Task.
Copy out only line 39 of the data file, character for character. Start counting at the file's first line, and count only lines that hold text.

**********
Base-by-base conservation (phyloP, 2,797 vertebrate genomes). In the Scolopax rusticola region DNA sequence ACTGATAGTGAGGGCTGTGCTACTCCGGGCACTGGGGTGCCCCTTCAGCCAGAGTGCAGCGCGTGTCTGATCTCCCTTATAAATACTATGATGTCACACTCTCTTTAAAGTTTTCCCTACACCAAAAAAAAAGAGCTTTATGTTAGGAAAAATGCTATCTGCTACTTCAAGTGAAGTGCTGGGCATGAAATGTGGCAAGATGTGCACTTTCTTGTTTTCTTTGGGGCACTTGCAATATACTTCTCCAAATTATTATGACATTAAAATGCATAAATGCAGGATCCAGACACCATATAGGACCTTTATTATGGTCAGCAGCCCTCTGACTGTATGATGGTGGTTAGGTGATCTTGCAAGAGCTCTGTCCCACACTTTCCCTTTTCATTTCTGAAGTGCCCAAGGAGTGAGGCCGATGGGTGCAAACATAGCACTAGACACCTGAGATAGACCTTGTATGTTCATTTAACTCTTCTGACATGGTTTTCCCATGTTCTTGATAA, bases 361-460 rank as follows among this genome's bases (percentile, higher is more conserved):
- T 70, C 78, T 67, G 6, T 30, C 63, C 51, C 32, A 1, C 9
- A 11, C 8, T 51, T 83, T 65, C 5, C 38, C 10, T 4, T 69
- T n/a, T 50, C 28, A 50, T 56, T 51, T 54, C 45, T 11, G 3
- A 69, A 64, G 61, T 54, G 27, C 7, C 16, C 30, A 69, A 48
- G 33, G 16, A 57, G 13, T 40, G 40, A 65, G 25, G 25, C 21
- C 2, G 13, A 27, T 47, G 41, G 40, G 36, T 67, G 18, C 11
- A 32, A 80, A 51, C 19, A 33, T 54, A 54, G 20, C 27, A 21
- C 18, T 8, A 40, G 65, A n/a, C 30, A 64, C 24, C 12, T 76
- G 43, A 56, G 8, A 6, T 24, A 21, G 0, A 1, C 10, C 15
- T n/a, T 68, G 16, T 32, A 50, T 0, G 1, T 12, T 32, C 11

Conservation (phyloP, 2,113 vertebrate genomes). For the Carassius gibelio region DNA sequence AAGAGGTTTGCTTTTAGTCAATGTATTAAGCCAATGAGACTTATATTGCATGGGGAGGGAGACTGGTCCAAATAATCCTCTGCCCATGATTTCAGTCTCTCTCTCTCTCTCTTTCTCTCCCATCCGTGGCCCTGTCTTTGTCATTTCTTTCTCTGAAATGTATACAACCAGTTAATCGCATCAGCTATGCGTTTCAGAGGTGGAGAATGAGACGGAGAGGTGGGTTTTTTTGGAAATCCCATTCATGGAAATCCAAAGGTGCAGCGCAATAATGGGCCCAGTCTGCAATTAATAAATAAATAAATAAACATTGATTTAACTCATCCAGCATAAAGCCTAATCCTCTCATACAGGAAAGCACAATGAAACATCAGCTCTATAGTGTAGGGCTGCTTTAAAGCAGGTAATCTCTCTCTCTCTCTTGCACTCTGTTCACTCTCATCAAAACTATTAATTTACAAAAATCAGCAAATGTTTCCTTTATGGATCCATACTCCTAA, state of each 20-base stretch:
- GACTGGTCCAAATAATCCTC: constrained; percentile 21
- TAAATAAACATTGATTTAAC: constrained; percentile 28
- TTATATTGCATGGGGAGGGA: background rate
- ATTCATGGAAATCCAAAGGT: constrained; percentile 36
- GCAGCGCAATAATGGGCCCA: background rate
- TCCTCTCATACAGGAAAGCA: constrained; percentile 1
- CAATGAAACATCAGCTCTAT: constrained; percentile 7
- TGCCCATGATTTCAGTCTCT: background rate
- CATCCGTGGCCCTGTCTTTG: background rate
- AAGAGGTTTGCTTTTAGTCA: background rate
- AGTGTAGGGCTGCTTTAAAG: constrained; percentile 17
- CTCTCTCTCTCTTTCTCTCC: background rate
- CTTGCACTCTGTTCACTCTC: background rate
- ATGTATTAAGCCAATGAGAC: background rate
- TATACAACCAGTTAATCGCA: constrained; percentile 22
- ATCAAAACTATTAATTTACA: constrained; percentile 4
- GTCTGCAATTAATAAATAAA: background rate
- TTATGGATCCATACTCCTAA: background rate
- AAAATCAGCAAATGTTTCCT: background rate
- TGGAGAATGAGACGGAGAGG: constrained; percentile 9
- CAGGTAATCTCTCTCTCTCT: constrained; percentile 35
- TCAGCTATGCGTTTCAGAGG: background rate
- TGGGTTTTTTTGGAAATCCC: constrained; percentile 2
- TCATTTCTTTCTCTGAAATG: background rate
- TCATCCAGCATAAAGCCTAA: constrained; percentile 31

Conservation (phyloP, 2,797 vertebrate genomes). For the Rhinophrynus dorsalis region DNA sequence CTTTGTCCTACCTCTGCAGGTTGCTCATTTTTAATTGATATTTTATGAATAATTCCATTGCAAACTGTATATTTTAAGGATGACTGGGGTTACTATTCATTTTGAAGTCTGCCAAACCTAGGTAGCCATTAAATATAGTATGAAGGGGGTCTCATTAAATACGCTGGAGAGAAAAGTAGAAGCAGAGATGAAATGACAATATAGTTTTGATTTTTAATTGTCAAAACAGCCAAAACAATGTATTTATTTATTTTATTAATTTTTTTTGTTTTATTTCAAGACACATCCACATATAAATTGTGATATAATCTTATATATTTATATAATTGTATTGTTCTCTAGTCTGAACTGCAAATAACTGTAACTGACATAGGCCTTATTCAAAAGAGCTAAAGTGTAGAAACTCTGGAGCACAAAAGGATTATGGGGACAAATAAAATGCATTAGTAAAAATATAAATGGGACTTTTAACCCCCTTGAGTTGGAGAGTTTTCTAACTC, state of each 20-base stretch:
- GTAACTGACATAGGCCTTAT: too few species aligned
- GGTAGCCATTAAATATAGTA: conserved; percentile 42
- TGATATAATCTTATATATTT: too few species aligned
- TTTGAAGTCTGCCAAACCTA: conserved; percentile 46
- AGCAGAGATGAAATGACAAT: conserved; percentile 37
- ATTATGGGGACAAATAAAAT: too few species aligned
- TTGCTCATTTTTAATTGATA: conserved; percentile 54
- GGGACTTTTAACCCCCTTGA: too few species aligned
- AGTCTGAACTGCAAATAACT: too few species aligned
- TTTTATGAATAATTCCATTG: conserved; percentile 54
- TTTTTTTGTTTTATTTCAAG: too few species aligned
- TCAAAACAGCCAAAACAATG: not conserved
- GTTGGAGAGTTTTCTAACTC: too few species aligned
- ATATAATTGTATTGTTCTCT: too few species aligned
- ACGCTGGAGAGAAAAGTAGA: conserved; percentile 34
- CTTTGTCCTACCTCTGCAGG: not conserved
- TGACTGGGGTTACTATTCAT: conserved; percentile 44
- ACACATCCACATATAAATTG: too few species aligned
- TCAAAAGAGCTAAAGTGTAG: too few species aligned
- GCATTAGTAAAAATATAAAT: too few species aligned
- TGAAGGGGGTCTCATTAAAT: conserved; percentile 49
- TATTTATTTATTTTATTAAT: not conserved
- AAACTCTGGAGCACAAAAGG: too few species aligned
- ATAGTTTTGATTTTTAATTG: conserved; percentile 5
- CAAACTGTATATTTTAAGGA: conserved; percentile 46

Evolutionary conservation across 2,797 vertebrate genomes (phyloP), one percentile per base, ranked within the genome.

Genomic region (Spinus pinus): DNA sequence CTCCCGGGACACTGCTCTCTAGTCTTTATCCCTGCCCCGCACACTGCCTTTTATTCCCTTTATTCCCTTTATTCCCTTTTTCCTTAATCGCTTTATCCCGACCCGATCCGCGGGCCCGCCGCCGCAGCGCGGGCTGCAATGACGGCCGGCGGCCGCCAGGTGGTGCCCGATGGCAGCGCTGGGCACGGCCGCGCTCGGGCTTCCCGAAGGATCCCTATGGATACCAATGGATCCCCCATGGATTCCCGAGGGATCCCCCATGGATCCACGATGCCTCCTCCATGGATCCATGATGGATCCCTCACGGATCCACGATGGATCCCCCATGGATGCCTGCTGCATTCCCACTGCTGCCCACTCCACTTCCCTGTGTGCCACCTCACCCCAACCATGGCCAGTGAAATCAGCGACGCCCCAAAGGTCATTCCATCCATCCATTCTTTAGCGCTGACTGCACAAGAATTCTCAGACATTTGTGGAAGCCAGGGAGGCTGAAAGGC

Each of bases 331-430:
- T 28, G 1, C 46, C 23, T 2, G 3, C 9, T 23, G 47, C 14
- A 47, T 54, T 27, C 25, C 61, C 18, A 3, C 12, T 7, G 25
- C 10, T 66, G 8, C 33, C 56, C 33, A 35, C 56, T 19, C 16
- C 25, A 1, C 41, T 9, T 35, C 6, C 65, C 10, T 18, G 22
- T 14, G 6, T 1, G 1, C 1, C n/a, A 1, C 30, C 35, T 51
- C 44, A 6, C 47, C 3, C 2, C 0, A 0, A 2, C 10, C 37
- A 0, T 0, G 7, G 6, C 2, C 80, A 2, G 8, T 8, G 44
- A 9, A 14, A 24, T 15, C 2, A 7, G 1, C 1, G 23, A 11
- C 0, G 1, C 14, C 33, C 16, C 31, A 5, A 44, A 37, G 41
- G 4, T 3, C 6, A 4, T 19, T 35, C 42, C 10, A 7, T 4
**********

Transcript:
- GTAACTGACATAGGCCTTAT: too few species aligned